Once upon a time, the world fell in love with houseplants. When the pandemic hit, everyone was stuck at home and worried about air quality at the same time. Houseplants started trending, and they haven’t stopped. If you search the Internet for “air-purifying plants,” you’ll find articles listing the same 10-20 houseplants with the same reference source: the NASA Clean Air Study. Snake plants are at the top of most lists, but according to NASA, peace lilies and parlor palms out perform them as air purifiers.
Common Chemicals Currently Sharing Your Air
The NASA study measured 30 plants for their ability to remove six chemicals from the air: benzene, formaldehyde, trichloroethylene, xylene, toluene, and ammonia. Who lives with those? We all do. It’s frightening to read the list of common household products that contaminate our indoor air. Most carpets contain and release all six chemicals tested, along with several others. Wall paint and furniture polish are sources of benzene. Laminate flooring, wrinkle-free fabrics, and permanent markers contain formaldehyde. Read more about these chemicals, also known as VOCs or violate organic compounds, at greenfacts or the environmental protection agency. Or, just move on to the good news: you need more houseplants, many more! It’s not excessive. It’s for your health.
Breathe Easier with Air-Purifying Indoor Plants
The good folks at NASA know that we are not all rocket scientists. Perhaps that’s why the 30 plants included in their study are all fairly easy to grow. To further simplify, I’ve listed the top-performing air-purifying plants that you can oh-so-easily buy at the Grow Earthy booth on these dates.
All-Star Air Purifiers
Parlor palms are among three palm plants tested in the NASA study, but the only one shown to remove all six chemicals tested from indoor air. These tropical beauties are in the same family as the palm trees that grow coconuts, but they have been cultivated to live indoors. They can reach two to five feet in height, depending on the size of their container. Parlor palms prefer bright indirect light and never full sun.
Perfectly named, these easy-going plants just want to get along. Peace lilies will thrive in almost all lighting conditions except full sun. They are air-purifying powerhouses, proven to remove all six of the chemicals tested in the NASA study: benzene, formaldehyde, trichloroethylene, xylene, toluene, and ammonia. Plus, peace lilies make these super cool white things that are not actually blooms, but leaf bracts. So pretty and purifying.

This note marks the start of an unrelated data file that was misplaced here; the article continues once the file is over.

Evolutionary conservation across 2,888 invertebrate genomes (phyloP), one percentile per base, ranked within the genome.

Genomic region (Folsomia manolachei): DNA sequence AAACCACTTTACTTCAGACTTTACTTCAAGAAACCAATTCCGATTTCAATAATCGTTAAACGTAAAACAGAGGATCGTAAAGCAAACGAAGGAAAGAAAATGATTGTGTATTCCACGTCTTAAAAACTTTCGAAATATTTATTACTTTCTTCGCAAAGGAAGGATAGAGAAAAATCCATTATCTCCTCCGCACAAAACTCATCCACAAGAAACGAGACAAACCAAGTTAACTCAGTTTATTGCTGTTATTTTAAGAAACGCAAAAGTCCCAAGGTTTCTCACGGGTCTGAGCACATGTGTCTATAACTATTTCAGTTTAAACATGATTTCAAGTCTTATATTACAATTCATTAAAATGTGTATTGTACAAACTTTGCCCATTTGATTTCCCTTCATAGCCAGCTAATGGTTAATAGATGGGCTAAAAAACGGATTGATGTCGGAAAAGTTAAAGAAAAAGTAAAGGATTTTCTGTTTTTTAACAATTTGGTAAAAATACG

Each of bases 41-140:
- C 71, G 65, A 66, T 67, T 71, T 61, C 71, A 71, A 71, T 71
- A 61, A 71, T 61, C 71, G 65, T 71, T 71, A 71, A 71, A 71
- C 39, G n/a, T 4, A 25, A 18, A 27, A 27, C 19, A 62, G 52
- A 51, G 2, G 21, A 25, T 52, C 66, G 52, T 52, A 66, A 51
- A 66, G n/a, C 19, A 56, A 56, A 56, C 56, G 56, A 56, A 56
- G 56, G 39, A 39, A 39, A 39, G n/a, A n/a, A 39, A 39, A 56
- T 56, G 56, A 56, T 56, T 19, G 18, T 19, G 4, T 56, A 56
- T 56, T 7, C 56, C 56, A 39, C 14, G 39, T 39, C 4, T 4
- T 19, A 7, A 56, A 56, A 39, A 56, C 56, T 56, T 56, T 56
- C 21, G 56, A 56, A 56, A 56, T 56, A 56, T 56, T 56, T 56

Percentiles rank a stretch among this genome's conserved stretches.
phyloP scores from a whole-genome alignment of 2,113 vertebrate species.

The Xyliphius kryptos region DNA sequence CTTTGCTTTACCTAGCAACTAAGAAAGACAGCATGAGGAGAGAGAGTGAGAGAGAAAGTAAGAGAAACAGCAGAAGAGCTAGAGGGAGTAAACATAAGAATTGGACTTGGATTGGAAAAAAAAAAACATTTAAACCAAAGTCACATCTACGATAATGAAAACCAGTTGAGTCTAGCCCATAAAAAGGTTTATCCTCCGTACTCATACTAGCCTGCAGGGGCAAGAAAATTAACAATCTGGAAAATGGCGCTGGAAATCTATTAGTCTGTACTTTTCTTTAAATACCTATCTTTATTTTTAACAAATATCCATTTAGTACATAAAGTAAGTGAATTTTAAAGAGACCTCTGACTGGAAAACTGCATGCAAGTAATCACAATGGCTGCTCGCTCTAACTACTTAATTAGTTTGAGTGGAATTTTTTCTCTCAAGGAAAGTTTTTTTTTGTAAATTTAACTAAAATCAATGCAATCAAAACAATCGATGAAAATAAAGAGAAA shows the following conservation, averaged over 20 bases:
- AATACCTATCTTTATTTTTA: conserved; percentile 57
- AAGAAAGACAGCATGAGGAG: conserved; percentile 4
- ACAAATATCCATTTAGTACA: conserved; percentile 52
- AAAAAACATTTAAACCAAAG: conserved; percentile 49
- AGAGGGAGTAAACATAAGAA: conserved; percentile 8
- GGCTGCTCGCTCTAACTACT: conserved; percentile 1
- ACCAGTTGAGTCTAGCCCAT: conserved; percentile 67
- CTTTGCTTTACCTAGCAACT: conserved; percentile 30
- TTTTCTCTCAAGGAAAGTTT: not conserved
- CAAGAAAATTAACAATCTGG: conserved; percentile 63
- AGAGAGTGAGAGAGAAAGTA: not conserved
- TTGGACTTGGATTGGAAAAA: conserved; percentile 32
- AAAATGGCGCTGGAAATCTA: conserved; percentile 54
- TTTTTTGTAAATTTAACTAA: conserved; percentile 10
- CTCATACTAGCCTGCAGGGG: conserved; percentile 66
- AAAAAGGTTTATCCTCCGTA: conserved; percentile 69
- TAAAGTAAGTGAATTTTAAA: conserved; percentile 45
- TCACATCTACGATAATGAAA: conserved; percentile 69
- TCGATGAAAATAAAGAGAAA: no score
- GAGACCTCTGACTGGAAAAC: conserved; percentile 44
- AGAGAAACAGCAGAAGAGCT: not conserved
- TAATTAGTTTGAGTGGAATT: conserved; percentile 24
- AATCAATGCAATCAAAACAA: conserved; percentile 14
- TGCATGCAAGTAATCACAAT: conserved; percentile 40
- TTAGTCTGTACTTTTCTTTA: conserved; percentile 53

Easy-Growing Air Purifiers
Snake Plant or Sansevieria
Snake plants are also called “mother-in-law’s tongue” due to their sharp, sword-like leaves, or because they’re hard to kill. Laurentii is the variety of snake plant studied by NASA, shown to remove five of the chemicals tested, but not ammonia. It has leaves with yellow edges and variegated bands of green. There are over 70 different kinds of snake plants, and they’re all succulents, so do not overwater. Their thick leaves store water, and their roots do not like soggy soil.
Devil’s Ivy or Pothos
Pothos, specifically golden pothos, is called devil’s ivy because it is nearly impossible to kill. Its resilient leaves remain green even in very low light. It is also poisonous and will cause nausea if ingested by humans or pets. The golden pothos variety tested in the NASA study was shown to remove benzene, xylene, toluene and formaldehyde from indoor air.
Groovy Do-Good Favorites
Often exiled to the outdoors, aloe vera plants are an excellent addition to your indoor environment. They require much brighter light than snake plants or pothos, and remove only benzene and formaldehyde from the air. But if you have ever burn your hand while cooking, or get too much sun on your shoulders or cheeks, it is wonderful to have fresh aloe on hand.
This tropical evergreen grows in shades of green, silver, and red. They are known for their resilience, preferring medium indirect light but adapting well to all lighting conditions except full sun. They want to dry out between watering because the roots do not like soggy soil. Chinese evergreen are shown to remove benzene and formaldehyde from indoor air.
A macramé hanging plant holder is not necessary, but encouraged. These 1970s favorites love to make baby plants, sending off little “spiderettes” that will hang down from the mother plant. Spider plants will get burned in full sun, but prefer bright indirect light over low-light or shade to keep their bright green stripes. Spider plants are proven to remove xylene, toluene, and formaldehyde from indoor air.
Good VibeS Go-Tos
Lovely and faithful, forever sending out tender tendrils that climb up or trail down. What’s not to love about this vigorous vine? Maybe its low ranking in the NASA study? Or maybe not! Although this adaptable ivy was shown to remove only one of the chemicals tested, formaldehyde, that is a big one! And surrounding yourself with heart-shaped, jade-colored leaves makes your heart less jaded. It’s a form of purification for sure.
Rubber Tree Plant
Anyone knows an ant, can’t, move a rubber tree plant. But if your high hopes include indoor clean air, a potted rubber tree plant is easy to move around. Yeah, this large and luscious tropical plant only removes formaldehyde, but that’s good, right?. Remember, “tree” is in the name of this plant. Indoor rubber tree plants can reach four to 10 feet in height, depending on the size of their container. In the wild, these rain-forest natives will grow to over 100 feet tall.
What About My monstera?
The NASA Clean Air Study did not analyze many of my favorites, including monstera adansonii and monstera deliciosa, but it’s safe to assume that any living plant inside your home will improve the quality of the air you breathe. If it’s green and growing, it’s alive and releasing oxygen! So make space for more houseplants. See you soon: Grow Earthy event dates.